Making value stream mapping a success: "Mind and Hand"

I see too often wasteful "lean" efforts focused on mapping value streams that would not be followed by actual implementation. They are used to decorate conference rooms, to fill Powerpoint presentations and to feature videos. 

It is absolutely necessary to know your current and target condition to define what actions we should take as part of the Plan-Do-Check-Act but with mapping we haven't accomplish anything yet. 

Last weekend, Dean Schmittlein "revealed" the secret of success of MIT as organization to create value: relentless application of its "mind and hand" principle which appears in MIT's logo. Here some data on MIT's "mind and hand" principle in action:
"Mens et Manus"
Companies found by living MIT alumni employ 3.3. million people and generate world revenues of  $2 trillion, "producing the equivalent of the 11th-largest economy in the world."
Thomas A. Edison who was well known for practicing the "mind and hand" principle once said "The salvation of America lies in the Massachusetts Institute of Technology". And, it is not by accident that James Womack and other scientists re-discovered "lean thinking" while working in MIT's International Motor Vehicle Program.

While "mind and hand" really is not a secret,  it is one of these key principles for success for any lean transformation. It is the same "learning by doing" principle used by Toyota and other lean organizations to describe the active approach to develop people. Even before Toyota, the Training Within Industry (TWI) program and definitely Deming's PDCA style for training programs used the same principle.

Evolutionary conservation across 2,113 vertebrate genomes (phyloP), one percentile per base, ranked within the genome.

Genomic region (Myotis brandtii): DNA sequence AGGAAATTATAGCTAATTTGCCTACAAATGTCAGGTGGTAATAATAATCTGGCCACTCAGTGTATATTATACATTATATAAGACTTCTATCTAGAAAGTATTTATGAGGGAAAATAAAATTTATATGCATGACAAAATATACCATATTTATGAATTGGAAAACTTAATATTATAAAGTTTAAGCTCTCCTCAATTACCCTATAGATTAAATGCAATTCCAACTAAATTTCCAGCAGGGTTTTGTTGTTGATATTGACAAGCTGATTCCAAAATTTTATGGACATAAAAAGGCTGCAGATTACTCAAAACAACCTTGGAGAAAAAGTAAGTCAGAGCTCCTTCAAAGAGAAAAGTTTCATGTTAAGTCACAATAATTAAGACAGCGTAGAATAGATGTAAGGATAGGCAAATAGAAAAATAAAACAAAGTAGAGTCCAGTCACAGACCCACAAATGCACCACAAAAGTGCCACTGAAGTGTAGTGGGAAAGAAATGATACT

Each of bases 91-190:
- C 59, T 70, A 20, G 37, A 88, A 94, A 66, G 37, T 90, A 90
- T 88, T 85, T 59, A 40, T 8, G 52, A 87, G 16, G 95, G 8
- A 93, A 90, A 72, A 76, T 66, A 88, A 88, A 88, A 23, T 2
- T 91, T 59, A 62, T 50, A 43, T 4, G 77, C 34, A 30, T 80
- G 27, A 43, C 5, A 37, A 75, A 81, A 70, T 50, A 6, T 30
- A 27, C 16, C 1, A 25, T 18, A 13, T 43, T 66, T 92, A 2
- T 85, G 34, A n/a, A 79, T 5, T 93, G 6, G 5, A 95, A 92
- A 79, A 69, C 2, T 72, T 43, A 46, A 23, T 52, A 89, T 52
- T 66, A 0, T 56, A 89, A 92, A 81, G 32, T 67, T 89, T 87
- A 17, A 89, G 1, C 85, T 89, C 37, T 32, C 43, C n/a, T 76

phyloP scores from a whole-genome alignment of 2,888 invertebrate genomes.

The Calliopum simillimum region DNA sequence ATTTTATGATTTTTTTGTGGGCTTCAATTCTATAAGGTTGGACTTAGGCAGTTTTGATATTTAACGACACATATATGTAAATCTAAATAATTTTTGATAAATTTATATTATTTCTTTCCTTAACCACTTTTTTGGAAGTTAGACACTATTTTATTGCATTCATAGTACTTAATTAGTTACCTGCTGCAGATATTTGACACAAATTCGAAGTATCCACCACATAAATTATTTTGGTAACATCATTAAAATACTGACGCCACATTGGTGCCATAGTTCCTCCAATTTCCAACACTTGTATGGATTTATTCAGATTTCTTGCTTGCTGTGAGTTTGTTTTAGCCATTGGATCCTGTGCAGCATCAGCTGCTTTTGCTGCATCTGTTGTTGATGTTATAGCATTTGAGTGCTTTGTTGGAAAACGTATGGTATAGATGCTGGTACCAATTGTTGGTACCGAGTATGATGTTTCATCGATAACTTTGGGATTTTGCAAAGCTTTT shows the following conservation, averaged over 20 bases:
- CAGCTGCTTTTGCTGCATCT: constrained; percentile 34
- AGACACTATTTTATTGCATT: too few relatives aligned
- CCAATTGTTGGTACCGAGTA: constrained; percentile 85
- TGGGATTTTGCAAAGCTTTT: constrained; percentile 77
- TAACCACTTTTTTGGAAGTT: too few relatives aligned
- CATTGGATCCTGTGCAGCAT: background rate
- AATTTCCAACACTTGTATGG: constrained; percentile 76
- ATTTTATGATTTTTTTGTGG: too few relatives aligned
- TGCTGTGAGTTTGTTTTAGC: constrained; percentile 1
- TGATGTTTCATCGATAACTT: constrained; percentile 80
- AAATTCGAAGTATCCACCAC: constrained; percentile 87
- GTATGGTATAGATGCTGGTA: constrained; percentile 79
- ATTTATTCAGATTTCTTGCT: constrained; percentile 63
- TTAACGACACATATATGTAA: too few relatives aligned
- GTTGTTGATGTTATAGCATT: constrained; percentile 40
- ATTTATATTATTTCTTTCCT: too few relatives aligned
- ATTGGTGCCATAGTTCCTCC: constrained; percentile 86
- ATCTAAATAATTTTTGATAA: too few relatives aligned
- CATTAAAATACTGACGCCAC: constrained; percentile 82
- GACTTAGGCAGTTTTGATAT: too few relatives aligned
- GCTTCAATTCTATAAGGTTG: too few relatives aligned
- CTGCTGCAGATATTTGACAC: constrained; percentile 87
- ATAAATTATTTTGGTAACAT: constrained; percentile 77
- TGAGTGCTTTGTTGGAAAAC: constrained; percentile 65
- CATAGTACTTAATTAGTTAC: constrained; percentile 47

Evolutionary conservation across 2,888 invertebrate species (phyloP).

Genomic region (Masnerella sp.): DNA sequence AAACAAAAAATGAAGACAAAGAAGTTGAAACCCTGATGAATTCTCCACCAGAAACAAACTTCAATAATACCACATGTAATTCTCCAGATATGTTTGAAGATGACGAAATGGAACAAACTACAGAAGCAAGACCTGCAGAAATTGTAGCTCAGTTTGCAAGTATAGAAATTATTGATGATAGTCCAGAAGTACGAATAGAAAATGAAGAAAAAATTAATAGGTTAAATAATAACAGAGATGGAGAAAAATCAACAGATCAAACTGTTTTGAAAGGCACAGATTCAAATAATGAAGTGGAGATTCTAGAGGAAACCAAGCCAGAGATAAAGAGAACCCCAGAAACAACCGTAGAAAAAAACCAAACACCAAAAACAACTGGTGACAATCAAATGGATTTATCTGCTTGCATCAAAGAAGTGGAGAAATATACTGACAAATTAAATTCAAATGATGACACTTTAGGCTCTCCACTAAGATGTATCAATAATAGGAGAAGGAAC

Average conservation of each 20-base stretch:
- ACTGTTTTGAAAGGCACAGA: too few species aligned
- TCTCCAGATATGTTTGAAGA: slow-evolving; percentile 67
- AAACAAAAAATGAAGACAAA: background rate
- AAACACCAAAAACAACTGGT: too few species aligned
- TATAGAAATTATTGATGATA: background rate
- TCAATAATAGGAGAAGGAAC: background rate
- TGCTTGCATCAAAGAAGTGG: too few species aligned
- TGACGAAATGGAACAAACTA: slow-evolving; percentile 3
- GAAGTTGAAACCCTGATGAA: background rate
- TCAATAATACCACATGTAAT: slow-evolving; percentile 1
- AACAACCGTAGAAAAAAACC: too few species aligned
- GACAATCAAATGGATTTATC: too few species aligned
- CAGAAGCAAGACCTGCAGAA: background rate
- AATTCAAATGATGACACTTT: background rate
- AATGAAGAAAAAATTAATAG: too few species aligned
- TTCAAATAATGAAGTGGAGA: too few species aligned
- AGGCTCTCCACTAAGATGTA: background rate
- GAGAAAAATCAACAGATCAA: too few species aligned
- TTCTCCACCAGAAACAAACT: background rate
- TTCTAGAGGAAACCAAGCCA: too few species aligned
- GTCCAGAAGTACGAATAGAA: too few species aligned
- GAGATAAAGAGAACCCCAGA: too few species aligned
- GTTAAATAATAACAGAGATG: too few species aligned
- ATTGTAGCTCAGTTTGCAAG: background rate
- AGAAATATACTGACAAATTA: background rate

Next time that someone shows you a value stream map as the "mind and hand" question: "can we go and see what you are doing to reach your target condition?"

What can we learn from Medtronic Plant in Jacksonville, FL?

Not long ago I had the opportunity to visit the Medtronic plant in Jacksonville, FL and talked with their CI manager, Chad, and the operations manager, Emmanuel, to whom I thank for the opportunity. It was a refreshing experience on what Lean really is about. Here, key learning points that I would like to share with you:
  • Keep it simple, lean thinking and solutions strive for its simplicity; which is different from simplistic. An example is their policy deployment approach: one wall, key drivers cascading down to specific task and actions that anyone can see. A simple and elegant solution:

Policy Deployment - Medtronic

  • Make it visual, if we don't see what is wrong, little chance that we would deal with it. An example is their daily management board, take a look:

These are two of the key principles that we always need to remind ourselves and others.